Goodcity’s Food Desert Action –
Awarded $3000 to help reconstruct a CTA bus into a mobile food market to serve areas of the city with little or no access to fresh produce.
Over 600,000 Chicago residents, primarily on the south and west sides of the city, live in food deserts—communities with little or no access to grocery stores, fruit or vegetable produce. With the help of the Legacy grant funds, Food Desert Action is retrofitting a city bus into a one-aisle, mobile store specializing in fresh and sustainable foods. The mobile food market will be accessible to low-income residents, especially the one-third of neighborhood residents relying on food stamps. The bus also has a substantial educational component focusing on dietary health and nutrition, and highlighting the green design elements of the vehicle.
A recent charette with Architecture for Humanity produced a green design which will repurpose seats and poles as part of the mobile market, convert the bus to biodiesel to allow the bus to be fueled by vegetable oil, and mount solar panels on the roof of the bus to provide renewable energy for the market. The drivers and staff will be trained as community ambassadors to give presentations about the vehicle and healthy eating options. The bus will be routed to neighborhood schools, churches, community centers, and senior buildings.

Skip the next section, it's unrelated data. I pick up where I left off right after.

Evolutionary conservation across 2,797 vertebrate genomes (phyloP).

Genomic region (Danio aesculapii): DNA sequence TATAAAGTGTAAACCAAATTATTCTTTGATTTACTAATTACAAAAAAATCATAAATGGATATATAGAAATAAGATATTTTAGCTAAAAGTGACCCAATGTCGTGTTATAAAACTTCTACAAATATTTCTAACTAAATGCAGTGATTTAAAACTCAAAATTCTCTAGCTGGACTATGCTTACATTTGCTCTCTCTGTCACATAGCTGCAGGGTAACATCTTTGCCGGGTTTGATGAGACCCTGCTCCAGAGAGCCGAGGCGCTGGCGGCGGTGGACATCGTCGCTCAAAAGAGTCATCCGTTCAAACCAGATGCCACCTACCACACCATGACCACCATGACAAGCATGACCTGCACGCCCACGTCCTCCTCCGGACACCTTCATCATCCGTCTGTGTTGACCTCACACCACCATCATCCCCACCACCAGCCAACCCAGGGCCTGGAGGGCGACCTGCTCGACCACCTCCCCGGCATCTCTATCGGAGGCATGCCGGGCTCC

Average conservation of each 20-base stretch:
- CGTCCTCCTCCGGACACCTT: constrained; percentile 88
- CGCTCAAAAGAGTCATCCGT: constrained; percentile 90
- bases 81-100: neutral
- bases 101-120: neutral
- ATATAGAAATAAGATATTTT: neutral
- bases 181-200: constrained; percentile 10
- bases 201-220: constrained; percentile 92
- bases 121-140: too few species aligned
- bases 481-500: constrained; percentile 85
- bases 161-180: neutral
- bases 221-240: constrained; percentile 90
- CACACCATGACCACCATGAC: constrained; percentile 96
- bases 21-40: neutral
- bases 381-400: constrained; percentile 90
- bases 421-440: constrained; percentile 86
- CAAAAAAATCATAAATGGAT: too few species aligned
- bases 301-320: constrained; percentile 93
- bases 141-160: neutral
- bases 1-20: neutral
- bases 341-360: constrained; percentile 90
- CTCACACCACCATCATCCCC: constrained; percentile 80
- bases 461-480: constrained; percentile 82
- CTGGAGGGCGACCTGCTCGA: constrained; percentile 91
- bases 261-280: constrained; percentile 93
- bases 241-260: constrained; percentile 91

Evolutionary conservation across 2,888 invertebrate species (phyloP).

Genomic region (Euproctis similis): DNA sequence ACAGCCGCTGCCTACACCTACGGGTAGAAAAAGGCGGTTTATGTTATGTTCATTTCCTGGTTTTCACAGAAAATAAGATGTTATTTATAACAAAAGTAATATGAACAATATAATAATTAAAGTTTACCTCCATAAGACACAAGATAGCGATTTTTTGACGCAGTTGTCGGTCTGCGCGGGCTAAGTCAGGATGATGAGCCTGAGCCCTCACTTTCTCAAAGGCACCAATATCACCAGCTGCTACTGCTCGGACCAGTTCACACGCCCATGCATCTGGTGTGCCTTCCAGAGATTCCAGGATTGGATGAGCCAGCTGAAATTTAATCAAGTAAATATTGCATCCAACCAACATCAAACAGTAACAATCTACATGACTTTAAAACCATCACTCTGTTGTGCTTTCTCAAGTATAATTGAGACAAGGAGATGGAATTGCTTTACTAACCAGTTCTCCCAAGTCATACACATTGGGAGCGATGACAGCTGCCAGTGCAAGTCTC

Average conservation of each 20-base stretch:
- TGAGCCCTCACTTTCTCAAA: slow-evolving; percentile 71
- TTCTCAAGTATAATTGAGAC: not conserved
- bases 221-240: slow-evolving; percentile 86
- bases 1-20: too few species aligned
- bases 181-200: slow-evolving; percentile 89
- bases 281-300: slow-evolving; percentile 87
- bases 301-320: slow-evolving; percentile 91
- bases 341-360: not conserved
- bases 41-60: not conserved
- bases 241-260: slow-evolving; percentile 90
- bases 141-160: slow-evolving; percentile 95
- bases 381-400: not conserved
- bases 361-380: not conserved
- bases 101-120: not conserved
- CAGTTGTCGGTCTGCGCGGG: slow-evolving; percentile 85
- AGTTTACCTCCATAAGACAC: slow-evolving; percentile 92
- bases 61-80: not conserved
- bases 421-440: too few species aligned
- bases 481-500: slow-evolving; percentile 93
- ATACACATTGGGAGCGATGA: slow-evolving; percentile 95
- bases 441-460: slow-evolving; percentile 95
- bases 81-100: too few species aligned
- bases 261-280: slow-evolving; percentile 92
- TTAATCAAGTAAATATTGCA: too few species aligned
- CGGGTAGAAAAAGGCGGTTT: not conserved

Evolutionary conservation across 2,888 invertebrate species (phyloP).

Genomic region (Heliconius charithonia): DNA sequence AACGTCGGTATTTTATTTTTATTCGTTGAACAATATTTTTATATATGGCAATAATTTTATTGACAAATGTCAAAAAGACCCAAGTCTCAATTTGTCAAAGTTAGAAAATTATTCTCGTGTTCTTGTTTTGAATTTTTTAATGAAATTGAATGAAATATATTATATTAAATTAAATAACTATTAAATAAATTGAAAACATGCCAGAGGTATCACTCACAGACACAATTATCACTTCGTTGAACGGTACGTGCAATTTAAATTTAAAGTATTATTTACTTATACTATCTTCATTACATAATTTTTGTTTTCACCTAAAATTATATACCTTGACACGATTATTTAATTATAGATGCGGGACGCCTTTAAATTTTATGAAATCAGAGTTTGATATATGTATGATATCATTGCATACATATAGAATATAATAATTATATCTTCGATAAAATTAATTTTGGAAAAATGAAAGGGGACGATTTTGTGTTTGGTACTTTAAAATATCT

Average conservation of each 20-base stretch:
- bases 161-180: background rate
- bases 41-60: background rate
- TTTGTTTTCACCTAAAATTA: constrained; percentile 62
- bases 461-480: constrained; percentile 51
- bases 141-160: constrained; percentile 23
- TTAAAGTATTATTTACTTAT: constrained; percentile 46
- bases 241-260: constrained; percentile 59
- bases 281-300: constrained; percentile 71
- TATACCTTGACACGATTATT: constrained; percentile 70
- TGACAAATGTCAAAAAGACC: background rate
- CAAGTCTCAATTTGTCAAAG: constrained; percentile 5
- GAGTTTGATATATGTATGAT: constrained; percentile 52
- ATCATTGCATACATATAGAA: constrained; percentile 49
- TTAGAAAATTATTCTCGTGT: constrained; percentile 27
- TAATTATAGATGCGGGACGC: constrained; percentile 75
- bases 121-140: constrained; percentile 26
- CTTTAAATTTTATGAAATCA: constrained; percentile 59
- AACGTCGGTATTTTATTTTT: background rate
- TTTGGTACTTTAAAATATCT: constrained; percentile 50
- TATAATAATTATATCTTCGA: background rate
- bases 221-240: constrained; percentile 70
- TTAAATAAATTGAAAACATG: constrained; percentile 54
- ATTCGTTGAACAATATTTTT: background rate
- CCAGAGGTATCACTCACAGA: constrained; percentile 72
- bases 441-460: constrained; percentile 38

This food justice project is based in Chicago’s Austin neighborhood and is part of the U.S. Surgeon General initiative Building A Healthier Chicago. Food Desert Action is also partnering with the Umoja Student Development Corporation, a neighborhood high school youth leadership program, to engage youth involvement as volunteers in the project.

Sunlight of the Spirit Rooftop Recovery Garden –
Awarded $3000 to help build a green food-producing roof on a residential building that houses and provides services for individuals at risk of becoming homeless.
Legacy project funds will help support the construction of Sunlight of the Spirit’s Rooftop Recovery Garden, a new food-producing garden space atop an existing 36-unit residential and community services building in Chicago’s Garfield Park neighborhood. This roof garden is the first phase of an overall redesign project to improve energy efficiency through envelope upgrades and the reintroduction of natural light through restored skylights, and lessen environmental impact through vertical and horizontal planting, storm water collection, bioremediation, and pre-wiring for future rooftop photovoltaics.
The building houses over 100 clients of Jack Clark’s Family Recovering Communities; clients include those in recovery from alcohol or drug addiction, ex-offenders under electronic detention, and youth offenders ages 17-25. The space houses collaborative social programs like job training and placement service through the Second Chance Resource Center, and the Loaves & Fishes food pantry that serves 800 community members per week. The rooftop garden will help to supply the pantry with fresh produce—a much needed addition to the food offerings—and serve as an educational opportunity for the residents who are being trained in organic roof gardening techniques by Urban Habitat Chicago.